Wednesday, January 17, 2018

A Note to a Rump Admiralty

It is high time for me to put an end to your sitting in this place which you have dishonored by your contempt of all virtue, and defiled by your practice of every vice.

Ye are a factious Admiralty, and enemies to all good fleet development.

Ye are a pack of mercenary wretches, and would like Esau sell your Navy for a mess of pottage, and like Judas betray your Sailors for a few pieces of money.

Is there a single virtue now remaining amongst you? Is there one vice you do not possess?

Ye have no more knowledge of history than my horse. A board of directors seat after retirement is your geedunk. Which of you have not bartered your conscience for good press? Is there a man amongst you that has the least care for the good of the future Navy?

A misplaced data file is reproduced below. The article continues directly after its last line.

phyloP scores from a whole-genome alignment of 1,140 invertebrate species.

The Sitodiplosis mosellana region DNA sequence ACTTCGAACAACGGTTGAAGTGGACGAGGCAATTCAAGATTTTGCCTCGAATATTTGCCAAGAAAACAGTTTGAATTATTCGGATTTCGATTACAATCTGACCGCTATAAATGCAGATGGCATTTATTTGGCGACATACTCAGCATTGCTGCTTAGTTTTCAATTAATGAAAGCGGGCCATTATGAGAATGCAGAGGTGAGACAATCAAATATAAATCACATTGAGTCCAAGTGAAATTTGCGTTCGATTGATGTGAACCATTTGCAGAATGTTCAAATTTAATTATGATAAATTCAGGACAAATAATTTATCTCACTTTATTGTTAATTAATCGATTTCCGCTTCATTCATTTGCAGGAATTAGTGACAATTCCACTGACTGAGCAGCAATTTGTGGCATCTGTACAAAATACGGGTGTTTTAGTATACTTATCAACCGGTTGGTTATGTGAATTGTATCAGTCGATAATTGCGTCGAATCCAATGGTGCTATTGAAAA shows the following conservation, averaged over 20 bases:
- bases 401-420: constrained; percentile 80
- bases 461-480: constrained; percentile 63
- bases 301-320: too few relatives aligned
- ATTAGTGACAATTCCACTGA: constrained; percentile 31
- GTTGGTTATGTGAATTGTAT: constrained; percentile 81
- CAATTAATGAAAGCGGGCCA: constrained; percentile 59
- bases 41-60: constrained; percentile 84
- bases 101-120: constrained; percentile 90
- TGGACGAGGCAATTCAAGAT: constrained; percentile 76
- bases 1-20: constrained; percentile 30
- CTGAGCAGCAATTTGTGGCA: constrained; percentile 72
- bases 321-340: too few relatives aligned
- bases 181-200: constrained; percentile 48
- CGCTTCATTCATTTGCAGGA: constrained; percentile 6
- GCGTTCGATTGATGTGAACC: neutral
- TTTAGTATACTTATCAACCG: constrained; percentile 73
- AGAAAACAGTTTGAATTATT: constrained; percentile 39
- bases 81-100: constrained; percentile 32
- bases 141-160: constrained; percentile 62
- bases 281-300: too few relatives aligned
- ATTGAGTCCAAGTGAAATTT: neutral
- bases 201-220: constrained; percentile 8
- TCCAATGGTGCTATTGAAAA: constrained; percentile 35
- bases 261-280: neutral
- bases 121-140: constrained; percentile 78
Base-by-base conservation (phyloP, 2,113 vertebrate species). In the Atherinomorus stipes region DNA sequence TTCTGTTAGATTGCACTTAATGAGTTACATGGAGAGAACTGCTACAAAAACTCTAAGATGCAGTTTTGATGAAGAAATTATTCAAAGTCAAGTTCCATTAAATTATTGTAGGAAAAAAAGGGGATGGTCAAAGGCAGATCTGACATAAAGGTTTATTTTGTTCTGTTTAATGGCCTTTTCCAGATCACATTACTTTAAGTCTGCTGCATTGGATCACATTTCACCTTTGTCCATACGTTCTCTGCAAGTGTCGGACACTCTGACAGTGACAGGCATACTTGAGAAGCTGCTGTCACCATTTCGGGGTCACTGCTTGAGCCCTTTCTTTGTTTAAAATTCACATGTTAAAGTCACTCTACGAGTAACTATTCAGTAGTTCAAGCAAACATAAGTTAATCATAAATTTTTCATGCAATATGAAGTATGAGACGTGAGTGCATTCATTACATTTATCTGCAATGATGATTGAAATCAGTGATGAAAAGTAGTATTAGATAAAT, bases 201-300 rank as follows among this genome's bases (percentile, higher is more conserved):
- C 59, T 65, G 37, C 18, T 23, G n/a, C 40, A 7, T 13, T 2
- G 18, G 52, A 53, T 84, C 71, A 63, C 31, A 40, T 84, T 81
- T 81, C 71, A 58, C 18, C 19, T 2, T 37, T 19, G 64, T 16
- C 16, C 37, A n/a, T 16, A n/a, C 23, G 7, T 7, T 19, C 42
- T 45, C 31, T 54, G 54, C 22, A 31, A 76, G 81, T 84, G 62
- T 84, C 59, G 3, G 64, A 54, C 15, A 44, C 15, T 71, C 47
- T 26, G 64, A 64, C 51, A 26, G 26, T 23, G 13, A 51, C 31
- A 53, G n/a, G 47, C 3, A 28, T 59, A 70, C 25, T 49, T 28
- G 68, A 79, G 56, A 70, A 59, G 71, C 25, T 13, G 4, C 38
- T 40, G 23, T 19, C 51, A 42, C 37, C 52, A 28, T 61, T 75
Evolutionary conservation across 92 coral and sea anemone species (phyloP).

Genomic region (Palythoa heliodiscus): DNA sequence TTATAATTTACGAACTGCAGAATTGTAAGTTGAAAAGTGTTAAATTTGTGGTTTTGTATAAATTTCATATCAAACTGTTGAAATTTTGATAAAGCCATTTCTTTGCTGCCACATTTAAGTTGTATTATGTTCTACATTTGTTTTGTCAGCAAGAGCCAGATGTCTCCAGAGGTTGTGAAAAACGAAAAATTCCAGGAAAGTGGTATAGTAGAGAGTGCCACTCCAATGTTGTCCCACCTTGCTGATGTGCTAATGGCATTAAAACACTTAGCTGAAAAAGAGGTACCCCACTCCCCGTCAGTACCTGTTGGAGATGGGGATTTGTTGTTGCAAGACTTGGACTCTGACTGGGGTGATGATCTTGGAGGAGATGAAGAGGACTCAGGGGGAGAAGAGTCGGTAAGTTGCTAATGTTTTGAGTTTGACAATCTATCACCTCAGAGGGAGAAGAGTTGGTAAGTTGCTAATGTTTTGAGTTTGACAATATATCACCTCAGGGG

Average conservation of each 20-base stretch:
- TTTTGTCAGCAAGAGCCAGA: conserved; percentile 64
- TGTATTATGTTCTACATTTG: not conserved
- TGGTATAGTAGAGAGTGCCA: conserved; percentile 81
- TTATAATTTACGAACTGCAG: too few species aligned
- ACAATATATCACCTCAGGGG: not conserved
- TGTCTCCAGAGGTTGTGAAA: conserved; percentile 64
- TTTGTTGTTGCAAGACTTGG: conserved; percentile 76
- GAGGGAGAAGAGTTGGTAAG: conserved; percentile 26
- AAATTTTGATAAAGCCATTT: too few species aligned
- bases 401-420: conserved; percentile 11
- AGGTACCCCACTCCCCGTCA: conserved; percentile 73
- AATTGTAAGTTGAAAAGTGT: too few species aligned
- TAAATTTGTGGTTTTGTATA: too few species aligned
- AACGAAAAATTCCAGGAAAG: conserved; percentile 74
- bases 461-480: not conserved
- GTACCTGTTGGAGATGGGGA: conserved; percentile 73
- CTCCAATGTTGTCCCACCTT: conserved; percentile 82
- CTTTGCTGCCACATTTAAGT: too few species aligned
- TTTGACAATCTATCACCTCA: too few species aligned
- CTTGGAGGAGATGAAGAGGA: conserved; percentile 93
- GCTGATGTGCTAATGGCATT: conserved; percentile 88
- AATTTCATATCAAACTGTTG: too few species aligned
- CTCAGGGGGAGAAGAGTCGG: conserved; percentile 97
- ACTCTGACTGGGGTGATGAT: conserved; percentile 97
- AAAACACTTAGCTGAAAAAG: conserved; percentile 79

Ye sordid prostitutes have you not defiled this sacred place, and turned the Nimitz’s temple into a den of thieves, by your immoral principles and wicked practices?

Ye are grown intolerably odious to the whole fleet. You were deputed here by the nation to get grievances redressed, are yourselves become the greatest grievance.

Your country therefore calls upon me to cleanse this Augean stable, by putting a final period to your iniquitous proceedings in this fleet; and which by Neptune’s help, and the strength he has given me, I am now come to do.

I command ye therefore, upon the peril of your lineal number, to depart immediately out of this place.

Go, get you out! Make haste! Ye venal slaves be gone! So! Take away that shining bauble there, and lock up the doors.

In the name of Neptune, go!

Apologies to the Lord Protector.

If you want to know what all this Tom-foolery is about - head on over to USNIBlog.

Tuesday, January 16, 2018

Putting the Long War on the Map

Over 16 years in to The Long War, it is time for a SITREP.